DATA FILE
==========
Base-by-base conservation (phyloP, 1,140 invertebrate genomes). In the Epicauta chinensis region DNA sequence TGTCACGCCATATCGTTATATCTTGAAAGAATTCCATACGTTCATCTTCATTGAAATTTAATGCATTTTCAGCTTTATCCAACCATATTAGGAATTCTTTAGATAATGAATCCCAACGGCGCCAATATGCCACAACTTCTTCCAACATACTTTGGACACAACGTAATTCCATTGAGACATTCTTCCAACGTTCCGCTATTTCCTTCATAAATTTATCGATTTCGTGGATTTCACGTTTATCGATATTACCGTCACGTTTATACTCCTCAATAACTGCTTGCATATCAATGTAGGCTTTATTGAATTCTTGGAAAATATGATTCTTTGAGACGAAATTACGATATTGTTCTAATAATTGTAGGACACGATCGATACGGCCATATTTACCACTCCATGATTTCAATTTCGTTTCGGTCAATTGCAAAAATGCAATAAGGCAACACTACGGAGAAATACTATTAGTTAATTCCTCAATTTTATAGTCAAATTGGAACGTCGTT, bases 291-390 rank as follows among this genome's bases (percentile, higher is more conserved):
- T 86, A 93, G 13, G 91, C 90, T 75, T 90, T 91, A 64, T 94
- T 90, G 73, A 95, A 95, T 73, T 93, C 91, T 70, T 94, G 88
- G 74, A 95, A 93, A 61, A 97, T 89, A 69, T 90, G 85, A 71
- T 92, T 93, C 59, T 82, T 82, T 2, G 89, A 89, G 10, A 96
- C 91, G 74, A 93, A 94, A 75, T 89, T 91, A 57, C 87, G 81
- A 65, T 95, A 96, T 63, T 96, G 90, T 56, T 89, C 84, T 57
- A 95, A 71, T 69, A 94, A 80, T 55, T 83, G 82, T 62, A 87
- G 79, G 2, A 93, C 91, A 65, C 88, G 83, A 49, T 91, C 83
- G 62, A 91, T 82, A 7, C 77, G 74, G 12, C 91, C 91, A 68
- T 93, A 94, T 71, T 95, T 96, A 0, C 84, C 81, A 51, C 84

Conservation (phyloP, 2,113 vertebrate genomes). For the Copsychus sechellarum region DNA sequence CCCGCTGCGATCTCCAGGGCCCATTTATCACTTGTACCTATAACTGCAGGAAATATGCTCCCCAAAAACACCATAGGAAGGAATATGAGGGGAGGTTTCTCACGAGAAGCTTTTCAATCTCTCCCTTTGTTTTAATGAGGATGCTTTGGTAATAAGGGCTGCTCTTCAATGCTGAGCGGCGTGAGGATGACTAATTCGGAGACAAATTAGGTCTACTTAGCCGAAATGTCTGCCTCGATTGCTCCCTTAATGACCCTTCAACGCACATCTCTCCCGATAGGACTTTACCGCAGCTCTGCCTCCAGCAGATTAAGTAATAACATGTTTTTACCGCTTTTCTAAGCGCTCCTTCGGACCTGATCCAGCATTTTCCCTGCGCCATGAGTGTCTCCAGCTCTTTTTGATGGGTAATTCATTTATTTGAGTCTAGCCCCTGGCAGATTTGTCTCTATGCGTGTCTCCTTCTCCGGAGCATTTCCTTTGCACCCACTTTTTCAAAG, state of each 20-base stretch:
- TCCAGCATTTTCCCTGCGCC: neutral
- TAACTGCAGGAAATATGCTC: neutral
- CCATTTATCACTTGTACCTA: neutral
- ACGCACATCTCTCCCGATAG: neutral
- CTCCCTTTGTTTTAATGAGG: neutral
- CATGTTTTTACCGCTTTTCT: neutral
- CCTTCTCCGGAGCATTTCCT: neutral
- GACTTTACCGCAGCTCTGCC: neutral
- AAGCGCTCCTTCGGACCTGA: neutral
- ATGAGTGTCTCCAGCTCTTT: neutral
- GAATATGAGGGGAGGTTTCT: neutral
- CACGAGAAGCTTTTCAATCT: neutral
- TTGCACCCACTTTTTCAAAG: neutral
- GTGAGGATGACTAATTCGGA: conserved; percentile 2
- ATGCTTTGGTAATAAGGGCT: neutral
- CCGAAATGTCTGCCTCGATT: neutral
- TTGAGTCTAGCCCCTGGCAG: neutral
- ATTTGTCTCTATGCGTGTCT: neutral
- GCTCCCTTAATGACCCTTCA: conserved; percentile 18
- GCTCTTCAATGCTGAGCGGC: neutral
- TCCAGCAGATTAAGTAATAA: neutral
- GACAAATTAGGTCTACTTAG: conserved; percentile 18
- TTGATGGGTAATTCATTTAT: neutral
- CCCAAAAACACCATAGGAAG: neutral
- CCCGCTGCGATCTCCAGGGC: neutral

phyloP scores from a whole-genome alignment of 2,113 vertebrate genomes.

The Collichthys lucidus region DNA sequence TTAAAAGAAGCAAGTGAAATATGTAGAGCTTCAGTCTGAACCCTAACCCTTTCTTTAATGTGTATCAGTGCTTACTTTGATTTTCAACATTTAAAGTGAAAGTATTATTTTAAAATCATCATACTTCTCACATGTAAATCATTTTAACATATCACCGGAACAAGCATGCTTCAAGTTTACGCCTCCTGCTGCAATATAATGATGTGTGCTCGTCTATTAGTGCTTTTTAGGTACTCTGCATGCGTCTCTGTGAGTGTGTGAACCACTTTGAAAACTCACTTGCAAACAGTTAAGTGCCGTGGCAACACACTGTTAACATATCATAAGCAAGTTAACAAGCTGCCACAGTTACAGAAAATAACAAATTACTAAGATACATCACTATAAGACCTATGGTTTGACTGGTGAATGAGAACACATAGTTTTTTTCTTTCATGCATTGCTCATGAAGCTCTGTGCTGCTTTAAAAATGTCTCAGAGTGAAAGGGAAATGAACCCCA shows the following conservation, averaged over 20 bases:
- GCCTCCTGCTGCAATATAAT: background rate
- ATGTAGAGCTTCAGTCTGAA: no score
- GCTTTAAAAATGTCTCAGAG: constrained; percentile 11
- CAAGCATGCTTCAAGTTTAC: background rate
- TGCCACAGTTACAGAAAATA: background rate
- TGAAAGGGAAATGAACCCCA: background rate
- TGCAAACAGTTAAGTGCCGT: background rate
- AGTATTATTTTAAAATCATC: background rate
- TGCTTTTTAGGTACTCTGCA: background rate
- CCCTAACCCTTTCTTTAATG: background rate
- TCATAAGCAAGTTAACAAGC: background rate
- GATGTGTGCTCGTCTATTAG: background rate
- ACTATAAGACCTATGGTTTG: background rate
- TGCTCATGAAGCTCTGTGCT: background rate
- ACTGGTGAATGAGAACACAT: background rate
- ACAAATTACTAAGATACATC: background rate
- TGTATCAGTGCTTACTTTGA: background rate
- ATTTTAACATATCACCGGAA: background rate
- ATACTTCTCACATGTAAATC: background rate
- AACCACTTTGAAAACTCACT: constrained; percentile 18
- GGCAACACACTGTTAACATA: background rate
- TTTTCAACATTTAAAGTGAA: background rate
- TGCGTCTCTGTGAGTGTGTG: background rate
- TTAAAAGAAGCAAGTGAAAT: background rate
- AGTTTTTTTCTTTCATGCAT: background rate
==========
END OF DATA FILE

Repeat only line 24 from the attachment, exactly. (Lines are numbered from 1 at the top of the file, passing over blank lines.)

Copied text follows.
- CACGAGAAGCTTTTCAATCT: neutral